There are different types of ashrams in the world – they are not all the same. Some ashramas may look very similar or even the same at the beginning, but as a student progresses, they become very unique within themselves. They have their own special identity and special interests. They may have slightly different philosophies also, but all genuine ashramas follow the standard of Vedic literature and the standard set by self-realised yogis and acharyas.
Some ashramas and charlatan gurus may teach that you are God. They teach that you are controlling the sun, the moon, the rain etc. during your mediation. Ashramas that teach these ideas are factually not traditional or even authentic in the strict sense of the Vedantic and yogic teachings. The fact is, we are not God! We are not even in control of our own destiny, what to speak of the sun and the moon? We do not know how many hairs are on our head, or how many have fallen out today. We cannot control the digestion of our food. The self is certainly not the Supreme Controller of all these things. However, the self is a spark of divinity – like a spark from a fire, or a ray of light from the sun. The self is qualitatively the same as the Absolute Truth, but quantitatively different. The spark has the qualities of fire, but does not have the totality of fire; a ray of light has the qualities of the sun, but does not have the full potency of the sun. Being a part of the Absolute Truth, the living beings have some of the qualities of the Absolute Truth, but not in full.
There is a popular Bengali saying amongst common people in India – yata mata, tata patha – “Whatever path you take leads to the same goal” (all roads lead to Rome), but in authentic ashramas this is never the teaching. There are three stages of self-realisation mentioned in the Vedas, Upanishads and the Bhagavata:
वदन्ति तत्तत्त्वविदस्तत्त्वं यज्ज्ञानमद्वयम् ।
ब्रह्मेति परमात्मेति भगवानिति शब्द्ययते ॥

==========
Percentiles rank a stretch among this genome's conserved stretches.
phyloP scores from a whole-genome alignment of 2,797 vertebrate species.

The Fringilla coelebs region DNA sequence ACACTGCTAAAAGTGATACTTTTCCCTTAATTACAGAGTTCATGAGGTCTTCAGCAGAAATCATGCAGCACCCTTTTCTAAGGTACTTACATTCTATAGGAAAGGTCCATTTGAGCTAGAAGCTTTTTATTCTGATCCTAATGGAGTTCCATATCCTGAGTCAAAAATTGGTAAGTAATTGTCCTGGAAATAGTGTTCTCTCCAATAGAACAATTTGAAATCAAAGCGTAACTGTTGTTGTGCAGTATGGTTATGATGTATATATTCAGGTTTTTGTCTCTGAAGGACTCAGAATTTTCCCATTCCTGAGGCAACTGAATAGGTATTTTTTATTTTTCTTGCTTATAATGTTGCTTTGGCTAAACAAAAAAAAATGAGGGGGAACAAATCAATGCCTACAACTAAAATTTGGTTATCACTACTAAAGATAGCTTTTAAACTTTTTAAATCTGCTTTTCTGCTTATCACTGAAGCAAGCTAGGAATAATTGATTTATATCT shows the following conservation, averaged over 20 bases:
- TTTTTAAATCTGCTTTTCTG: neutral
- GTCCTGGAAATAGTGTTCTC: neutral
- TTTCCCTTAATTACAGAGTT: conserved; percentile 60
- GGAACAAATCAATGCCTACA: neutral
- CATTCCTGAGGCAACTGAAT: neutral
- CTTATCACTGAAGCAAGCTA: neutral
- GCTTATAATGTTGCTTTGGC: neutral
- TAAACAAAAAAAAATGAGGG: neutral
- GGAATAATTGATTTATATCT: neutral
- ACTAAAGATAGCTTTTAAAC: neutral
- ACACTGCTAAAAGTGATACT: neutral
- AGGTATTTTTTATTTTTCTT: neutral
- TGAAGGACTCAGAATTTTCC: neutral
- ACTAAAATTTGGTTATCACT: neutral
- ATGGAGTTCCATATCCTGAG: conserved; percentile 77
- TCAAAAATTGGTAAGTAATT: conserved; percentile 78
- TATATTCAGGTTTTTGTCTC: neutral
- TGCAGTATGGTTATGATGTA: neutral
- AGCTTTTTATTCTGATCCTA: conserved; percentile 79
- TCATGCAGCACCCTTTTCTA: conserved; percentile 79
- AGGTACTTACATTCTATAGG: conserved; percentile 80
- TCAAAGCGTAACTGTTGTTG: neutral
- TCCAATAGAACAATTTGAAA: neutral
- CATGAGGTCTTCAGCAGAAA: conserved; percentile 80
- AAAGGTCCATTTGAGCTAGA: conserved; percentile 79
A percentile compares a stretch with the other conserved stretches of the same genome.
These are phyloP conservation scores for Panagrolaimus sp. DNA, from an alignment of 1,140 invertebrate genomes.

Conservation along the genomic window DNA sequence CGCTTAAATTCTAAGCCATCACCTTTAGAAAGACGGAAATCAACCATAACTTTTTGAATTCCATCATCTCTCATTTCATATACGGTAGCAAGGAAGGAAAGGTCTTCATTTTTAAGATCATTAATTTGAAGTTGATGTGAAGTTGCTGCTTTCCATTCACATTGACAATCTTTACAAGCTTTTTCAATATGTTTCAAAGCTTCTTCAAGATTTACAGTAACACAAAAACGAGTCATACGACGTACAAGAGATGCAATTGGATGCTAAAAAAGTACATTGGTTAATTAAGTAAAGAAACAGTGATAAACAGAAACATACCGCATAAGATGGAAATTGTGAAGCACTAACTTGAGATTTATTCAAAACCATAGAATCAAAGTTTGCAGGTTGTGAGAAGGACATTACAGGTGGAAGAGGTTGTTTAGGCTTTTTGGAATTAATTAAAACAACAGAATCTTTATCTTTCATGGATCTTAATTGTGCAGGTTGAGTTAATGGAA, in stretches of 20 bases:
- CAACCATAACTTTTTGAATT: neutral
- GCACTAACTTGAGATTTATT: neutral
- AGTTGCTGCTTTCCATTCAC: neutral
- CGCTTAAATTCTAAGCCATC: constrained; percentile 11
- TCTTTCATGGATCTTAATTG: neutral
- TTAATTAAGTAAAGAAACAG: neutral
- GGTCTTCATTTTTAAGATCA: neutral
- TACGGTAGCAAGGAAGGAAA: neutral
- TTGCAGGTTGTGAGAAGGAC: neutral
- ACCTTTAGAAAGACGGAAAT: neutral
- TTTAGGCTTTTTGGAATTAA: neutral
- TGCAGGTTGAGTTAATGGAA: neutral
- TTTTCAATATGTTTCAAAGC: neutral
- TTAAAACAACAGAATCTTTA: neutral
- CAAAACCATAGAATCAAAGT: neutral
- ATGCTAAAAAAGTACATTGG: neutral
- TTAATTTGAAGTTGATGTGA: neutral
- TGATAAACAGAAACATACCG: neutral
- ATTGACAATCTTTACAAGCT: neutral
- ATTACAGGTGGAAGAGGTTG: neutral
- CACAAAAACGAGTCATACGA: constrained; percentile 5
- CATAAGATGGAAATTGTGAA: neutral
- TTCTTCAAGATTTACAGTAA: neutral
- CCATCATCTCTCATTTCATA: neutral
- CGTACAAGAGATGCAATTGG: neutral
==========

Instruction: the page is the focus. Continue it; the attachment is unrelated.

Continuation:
“The Absolute Truth is realised in three phases of understanding by seers of the Truth, and all of them are identical. These phases of the Absolute Truth are expressed as Brahman, Paramatma and Bhagavan.” (Bhagavata 1.2.11)
Brahman means realisation of the spiritual effulgence emanating from the Absolute Truth, Sri Krishna. Paramatama means the realisation of the localised presence of the Personality of the Absolute Truth, Sri Krishna, situated in the hearts of all living beings, guiding their wanderings through millions upon millions of lifetimes. Bhagavan means realisation of the name, form, qualities and activities of the Absolute Truth, Sri Krishna. These are the three stages of realisation mentioned throughout the yogic literature of India – Krishna as the Brahman effulgence, Krishna as the localised consciousness in all living beings and Krishna as Bhagavan, Reality the Beautiful.
If you explore a particular path it may only take you to a certain level of realization, because that is as far as it goes. All paths of yoga do not necessarily lead to the ultimate realisation of Bhagavan. Some paths of yoga only elevate a person to the stage of Brahman, others to the stage of Paramatama, and yet others, such as the practice of bhakti-yoga, lead one to the realisation of Bhagavan. These practices are known as sadhana. Sadhana includes such things as waking early in the morning at 4:00 am, immediately bathing and performing other yogic cleansing practices, then performing meditation and mantra meditation such as OM, gayatri, gopala-mantra, kama-bija mantra and the Hare Krishna Maha-mantra.
हरे कृष्ण हरे कृष्ण कृष्ण कृष्ण हरे हरे
हरे राम हरे राम राम राम हरे हरे
Hare Krishna Hare Krishna Krishna Krishna Hare Hare
Hare Rama hare Rama Rama Rama Hare Hare
These activities are usually performed between waking and sunrise or shortly thereafter. OM and gayatri meditation are performed three times a day at sunrise, midday and sunset, whereas maha-mantra meditation can be performed throughout the day and is not restricted to time, place and circumstance.
In ashrama life, the day is often filled with common devotional practices, such as study of the Vedas and the philosophy of yoga, working in the ashrama gardens, performing menial tasks for the maintenance of the ashrama, and on occasion performing Vedic rituals and observing fast days and spiritual festivals. A yogi in an ashrama is engaged 24-7, 365 days a year in the various practices of yoga. The true yogi is not someone who practices yoga for just a few minutes a couple a times a week. The process of self-realisation requires a lifetime commitment. A life in an ashrama is the best place to achieve this. Some people will stay in an ashrama for a few weeks, six months, a year or two, and some spend a whole lifetime there.
In Sanskrit, the word ashrama literally means a place of no work – but if you stay for more than a few days, someone will eventually hand you a broom, a rag, or ask you to do some work in the garden. An ashrama means a place of no material work. In this world we work to earn a living, to acquire material possessions or to increase our own name and fame. Some people also work for the good of society, but such people are very rare. Most are simply working for themselves and their ‘extended self’ which means their family or community. In an ashrama everything you do is not for yourself, but for your spiritual self.